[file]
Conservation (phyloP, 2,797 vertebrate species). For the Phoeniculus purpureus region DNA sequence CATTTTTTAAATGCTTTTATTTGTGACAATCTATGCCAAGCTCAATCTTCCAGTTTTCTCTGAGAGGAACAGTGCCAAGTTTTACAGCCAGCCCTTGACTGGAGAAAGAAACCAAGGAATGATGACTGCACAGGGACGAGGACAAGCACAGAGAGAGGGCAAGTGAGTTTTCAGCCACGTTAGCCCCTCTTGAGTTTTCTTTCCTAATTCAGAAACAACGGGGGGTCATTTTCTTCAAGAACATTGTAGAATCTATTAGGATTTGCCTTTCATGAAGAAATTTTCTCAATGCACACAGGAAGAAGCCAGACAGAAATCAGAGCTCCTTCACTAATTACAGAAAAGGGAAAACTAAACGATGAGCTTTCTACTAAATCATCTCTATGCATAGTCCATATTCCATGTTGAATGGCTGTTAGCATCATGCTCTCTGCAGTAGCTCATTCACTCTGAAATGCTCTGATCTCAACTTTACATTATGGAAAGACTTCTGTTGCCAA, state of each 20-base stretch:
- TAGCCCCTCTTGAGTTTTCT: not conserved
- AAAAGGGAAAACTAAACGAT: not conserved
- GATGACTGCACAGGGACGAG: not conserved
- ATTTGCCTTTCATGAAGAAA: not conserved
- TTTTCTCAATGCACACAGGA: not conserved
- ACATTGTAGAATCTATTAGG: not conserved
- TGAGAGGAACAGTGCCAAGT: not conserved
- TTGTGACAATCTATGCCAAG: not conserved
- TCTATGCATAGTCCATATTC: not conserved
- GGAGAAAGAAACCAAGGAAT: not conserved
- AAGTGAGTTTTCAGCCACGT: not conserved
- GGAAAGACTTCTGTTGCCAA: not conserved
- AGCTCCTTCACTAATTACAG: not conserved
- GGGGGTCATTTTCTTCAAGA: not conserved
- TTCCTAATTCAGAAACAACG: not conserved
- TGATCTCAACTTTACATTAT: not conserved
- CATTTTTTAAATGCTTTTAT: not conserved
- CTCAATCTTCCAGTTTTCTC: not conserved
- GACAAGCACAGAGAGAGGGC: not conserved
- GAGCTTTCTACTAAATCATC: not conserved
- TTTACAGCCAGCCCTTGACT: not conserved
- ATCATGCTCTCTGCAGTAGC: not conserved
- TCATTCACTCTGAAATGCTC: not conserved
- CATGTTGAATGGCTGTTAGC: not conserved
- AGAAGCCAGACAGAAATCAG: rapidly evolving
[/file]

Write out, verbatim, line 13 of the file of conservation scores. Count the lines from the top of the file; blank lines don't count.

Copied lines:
- GGAAAGACTTCTGTTGCCAA: not conserved